Thursday, December 22, 2005

Text Entry Innovations – Tap, Type, Graph, Predict, or Say It

Making text entry easier and more efficient has obvious benefits to the mobile computing space. As Virtual Instrumentation moves from workstation to desktop stations to handheld devices, text entry becomes an important enabling technology.

Palm gave us the graffiti editor and the modern cell phone brought us Standard Ambiguous Code (SAC) which places “ABC” on the first key, “DEF” on the second key and so forth. The user makes multiple taps on a key (called multitap) to choose a letter. One tap on number 1 key brings up the letter “A”, two taps the letter “B”, and three taps the letter “C”.

Text entry systems reuse keys to create more input letters within a constrained space. Some systems use linguistic techniques to predict the word the user is entering and perhaps the one that will come next. Other systems create dictionaries (either user created or system created) to provide the words for prediction. Linguistic rules may not keep up with the ever changing language while dictionary systems require more memory to hold the required words.

Motorola’s iTap improves on this by allowing the user to hit the key once for each letter in the word to be entered and then using a dictionary to make out the correct word since each tap can represent one of three letters. T9 offers a demo on how multitap works and also provides a dictionary with updates to our ever growing language.

IBM’s “Alphaworks,” their nomenclature for emerging technologies, has created Shorthand-Aided Rapid Keyboarding. It uses “Sokgraphs” (Shorthand On Keyboard Graphs) which are letter tracings using a pen on a keyboard layout for either QWERTY or ATOMIK, that can be stored and used later. It takes some getting used to but it’s a natural progression from graffiti used by the Palm to outline each letter in a word you want to enter. To see it in action, check out the video clip here. Based on usage, the system can learn and start to predict words based on previously built words. IBM brands its stylus-based technology for text entry as Shapewriter, and offers a demo download here.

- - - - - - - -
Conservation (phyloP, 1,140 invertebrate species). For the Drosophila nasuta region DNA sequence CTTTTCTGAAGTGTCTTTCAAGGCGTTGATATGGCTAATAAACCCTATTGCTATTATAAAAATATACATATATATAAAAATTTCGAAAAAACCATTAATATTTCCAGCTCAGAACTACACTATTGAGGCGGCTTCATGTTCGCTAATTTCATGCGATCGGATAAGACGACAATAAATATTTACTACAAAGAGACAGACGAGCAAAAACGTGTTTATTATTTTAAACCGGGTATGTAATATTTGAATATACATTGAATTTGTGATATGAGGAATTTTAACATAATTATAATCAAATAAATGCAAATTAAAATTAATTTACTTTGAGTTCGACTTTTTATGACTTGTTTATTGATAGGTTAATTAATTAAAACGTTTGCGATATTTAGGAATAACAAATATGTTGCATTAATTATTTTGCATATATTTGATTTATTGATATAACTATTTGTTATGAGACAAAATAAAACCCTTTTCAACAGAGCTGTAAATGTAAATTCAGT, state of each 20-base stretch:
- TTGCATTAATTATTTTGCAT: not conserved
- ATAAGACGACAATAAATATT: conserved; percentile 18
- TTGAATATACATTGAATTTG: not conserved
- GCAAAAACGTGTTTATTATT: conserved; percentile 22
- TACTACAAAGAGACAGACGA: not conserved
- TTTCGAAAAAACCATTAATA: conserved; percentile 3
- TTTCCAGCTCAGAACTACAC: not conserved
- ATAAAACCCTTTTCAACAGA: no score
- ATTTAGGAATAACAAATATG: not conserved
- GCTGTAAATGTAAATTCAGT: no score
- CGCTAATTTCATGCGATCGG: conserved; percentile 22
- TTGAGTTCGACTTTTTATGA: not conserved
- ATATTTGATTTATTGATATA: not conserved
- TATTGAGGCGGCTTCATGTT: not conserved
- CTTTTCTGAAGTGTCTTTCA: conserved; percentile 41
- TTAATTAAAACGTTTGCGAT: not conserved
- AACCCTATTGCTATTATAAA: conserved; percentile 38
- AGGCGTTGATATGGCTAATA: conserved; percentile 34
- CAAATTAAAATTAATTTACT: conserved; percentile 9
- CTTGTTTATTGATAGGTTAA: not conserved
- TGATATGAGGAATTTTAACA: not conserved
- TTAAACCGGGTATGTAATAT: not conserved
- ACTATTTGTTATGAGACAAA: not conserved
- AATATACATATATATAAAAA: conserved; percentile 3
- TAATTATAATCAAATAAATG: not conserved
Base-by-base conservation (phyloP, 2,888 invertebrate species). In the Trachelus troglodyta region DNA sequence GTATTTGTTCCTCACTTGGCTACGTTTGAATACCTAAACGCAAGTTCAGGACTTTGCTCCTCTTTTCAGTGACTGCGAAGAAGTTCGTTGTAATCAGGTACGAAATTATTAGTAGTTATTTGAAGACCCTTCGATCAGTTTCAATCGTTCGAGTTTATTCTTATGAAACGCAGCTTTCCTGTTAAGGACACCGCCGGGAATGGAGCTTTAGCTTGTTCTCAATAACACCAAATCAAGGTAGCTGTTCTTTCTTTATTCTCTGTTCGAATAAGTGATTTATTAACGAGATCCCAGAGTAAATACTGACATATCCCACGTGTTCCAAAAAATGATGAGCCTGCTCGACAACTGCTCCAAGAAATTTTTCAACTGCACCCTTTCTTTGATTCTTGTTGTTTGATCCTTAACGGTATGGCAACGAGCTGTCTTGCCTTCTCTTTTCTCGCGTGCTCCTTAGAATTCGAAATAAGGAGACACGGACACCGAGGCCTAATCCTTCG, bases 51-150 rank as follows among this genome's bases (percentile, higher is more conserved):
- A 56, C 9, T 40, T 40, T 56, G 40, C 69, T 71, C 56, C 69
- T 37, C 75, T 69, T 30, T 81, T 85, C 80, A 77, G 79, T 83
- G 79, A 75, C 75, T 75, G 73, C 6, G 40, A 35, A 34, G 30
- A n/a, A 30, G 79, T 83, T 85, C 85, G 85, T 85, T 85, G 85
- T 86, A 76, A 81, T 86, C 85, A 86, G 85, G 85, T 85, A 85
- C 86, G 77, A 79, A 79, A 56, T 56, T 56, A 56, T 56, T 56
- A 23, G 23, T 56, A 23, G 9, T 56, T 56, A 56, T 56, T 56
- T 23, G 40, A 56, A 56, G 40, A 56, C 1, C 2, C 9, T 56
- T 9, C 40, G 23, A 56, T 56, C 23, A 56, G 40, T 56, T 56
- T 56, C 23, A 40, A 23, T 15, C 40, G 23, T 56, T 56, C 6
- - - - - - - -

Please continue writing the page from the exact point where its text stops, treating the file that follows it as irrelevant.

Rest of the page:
Eatoni makes predictive text entry systems for handheld devices. At first I thought the inventor was named Eatoni. Then I found their FAQ which indicates the name came from the six most common letters in the English language –E-a-t-0-n-i. Eatoni’s technology EQx stands for "Eatoni Qwerty x-column" which works in either 3 or 6 columns. EQx merges a QWERTY keyboard with a telephone keypad. Eatoni claims to extend the work of Scholes who invented the QWERTY keyboard by designing a keypad that predicts the word the user wants and avoids collisions in the keypad entry. Demos are available here.

Zi Corporation’s eZiTap uses a modified form of the multitap technique to perform word completion and prediction.

Senseboard is a Swedish company that offers a virtual keypad for text entry into mobile devices. Consisting of two hand-worn devices and a scanner, it detects the motions of the fingers as they type out a word on any surface. This eliminates the scrunching of the fingers trying to type on a tiny surface of keys.
Speech recognition seems an obvious technology and has been around for some time but has encountered numerous problems. In this review of a speech by Dr Gong Yi Fan the author divides the problem into three categories: performance, noise, and adaptiveness. In the area of performance, mobile devices are power constrained. Speech recognition can be processor intensive which can be power intensive. Background noise can also compromise speech recognitions’ capabilities. Finally, the speaker can also change his voice characteristics including pitch, volume, etc, challenging speech recognition’s ability to accurately translate the spoken word into textual entry.
If you are working with text entry systems, I would like to hear from you. You can reach me at

Best regards,
Hall T. Martin